Al Purdy, “The Country North of Belleville”

  1. Purdy refers to the country north of Belleville as “the country of defeat.” Who is defeated there? By what?
  2. He says that the young leave the country quickly, “unwilling to know what their fathers know / or think the words their mothers do not say-” What do their fathers know? What is it that their mothers do not say?
  3. The end of the poem suggests that returning visitors will not find friends, or even remembered townships in this country. Why do you think they would go back there?

John Newlove, “The Pride”

  1. Carefully read through the poem and summarize the thought of each section in a sentence or two. Note how Newlove covers briefly the history of settlement in the west.
  2. Newlove says, “the indians / are not composed of / the romantic stories / about them, or of the stories / they tell only.” What else is part of them?
  3. Notice how Newlove’s description of the country changes from “a desolate country” in part one, to “the plains are bare, / not barren” in part four. Does his attitude to the native people change, too?
  4. It is commonly accepted that white settlers, invading the world of the Indian, imposed their own culture on the native people and rejected that of the Indian. Newlove says instead, “they become our true forbears . . . we are their people, come back to life.” In what sense are they our forbears? What common background of experience do we have?
  5. Explain the significance of the title. To what pride does it refer? The pride of the Indian? Of the white people? A pride in a heritage that is common to both?

Patrick Lane, “Cariboo Winter” and “Elephants”

  1. What factors are usually taken into consideration in planning the route of a highway? Do you think the highway would have been rerouted if the engineers who planned it had known about the Indian graveyard? Was the graveyard destroyed deliberately or did it just happen to be in the way?
  2. The highway is a part of white culture; the graveyard a part of Indian culture. Does the effect of the highway on the graveyard suggest something about the impact of white culture on that of the Indian? What aspect of each culture do you think the graveyard and the highway might symbolically represent?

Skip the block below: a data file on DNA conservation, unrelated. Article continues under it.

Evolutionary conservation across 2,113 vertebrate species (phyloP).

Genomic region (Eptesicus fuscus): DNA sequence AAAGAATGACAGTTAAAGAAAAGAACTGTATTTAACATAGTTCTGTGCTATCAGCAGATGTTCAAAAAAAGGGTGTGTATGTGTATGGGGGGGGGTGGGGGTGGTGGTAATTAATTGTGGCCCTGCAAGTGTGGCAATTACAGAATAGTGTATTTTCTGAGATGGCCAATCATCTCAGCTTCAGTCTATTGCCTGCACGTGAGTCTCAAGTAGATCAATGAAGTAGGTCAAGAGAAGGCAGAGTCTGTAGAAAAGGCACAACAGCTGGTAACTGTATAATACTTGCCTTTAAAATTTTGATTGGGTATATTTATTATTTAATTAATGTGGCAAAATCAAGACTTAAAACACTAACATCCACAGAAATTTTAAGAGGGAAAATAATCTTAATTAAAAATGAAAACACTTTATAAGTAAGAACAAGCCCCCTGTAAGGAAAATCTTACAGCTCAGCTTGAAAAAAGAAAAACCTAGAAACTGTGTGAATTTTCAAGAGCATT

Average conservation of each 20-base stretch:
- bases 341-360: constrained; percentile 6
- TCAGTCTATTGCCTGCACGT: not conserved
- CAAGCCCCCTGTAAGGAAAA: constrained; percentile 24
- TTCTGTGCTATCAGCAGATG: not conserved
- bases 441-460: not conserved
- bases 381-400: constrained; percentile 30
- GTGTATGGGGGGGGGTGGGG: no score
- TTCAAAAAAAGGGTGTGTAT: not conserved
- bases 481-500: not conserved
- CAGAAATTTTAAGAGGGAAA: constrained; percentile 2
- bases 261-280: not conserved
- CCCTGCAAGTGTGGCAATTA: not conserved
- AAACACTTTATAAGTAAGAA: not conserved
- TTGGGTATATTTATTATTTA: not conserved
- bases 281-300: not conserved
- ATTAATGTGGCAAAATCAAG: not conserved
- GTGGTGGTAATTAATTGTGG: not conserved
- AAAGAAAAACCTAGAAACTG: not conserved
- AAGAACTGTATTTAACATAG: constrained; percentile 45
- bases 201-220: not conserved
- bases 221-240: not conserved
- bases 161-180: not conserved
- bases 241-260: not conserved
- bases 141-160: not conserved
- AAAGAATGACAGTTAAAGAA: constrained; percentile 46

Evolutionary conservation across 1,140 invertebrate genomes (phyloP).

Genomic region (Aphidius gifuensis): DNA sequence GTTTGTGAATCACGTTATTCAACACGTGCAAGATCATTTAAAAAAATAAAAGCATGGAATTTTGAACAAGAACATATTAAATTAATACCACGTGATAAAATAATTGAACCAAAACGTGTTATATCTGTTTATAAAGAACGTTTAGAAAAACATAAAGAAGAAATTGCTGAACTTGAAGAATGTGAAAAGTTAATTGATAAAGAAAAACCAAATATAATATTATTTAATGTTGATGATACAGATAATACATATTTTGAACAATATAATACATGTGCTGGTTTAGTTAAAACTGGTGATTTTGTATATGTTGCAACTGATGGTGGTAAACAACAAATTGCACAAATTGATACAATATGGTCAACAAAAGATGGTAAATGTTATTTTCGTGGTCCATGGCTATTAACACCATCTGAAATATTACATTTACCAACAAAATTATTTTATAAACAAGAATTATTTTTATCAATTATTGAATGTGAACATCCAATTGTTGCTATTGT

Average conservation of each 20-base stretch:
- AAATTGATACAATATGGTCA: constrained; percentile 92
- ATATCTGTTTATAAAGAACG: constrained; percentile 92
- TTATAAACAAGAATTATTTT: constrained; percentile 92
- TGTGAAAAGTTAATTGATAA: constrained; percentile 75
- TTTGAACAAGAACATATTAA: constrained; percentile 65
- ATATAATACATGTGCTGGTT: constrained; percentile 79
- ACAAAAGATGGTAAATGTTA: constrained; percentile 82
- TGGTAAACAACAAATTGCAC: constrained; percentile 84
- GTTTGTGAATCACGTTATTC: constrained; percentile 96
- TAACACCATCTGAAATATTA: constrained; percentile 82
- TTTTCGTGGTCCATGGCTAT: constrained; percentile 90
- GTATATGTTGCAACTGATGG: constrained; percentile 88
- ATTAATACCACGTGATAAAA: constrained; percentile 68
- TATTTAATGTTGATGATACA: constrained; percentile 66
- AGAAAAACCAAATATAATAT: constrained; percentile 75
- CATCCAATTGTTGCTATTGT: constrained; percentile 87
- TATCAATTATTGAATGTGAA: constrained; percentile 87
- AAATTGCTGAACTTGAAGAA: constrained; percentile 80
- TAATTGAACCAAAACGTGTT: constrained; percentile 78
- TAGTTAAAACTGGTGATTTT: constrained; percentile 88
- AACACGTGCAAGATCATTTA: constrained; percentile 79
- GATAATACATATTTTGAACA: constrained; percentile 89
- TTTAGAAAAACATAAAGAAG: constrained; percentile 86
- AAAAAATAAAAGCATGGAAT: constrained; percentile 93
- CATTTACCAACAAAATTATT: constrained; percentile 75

3. Compare Lane’s “Cariboo Winter” with Bowering’s “Mud Time.” Note the similarities in content and in form. What sensory impressions does Bowering use to create his atmosphere? How do these differ from the sensory impressions in Lane’s poem?

George Bowering, “Prairie” and “Mud Time”

  1. What is it that Bowering finds “absurd” about the city skyline? Why?
  2. Examine the details in Bowering’s “Mud Time.” If you were to write a similar poem about this, or another season, what details would you choose to create the feeling you have into the poem? (Remember that a good poem uses only as many words as are necessary to achieve its effect.)
  3. Note how Bowering’s final statement suggests the atmosphere of spring as he feels it. How could you end your poem to suggest your feelings?

Milton Acorn, “The Island”

  1. What does the simile in the first stanza suggest about the social atmosphere of Prince Edward Island?
  2. Acorn says that “nowhere is there a spot not measured by hands.” How does this suggest the size of the island? What contrast is implied by the “beaches that roar”?
  3. Explain the phrase “any wonder your eyelashes are wings to fly your look both in and out.” What do you see when you look in? What do you see when you look out?
  4. Explain the image “in the fanged jaws of the Gulf, / a red tongue.” What Gulf? What colour is the soil of Prince Edward Island?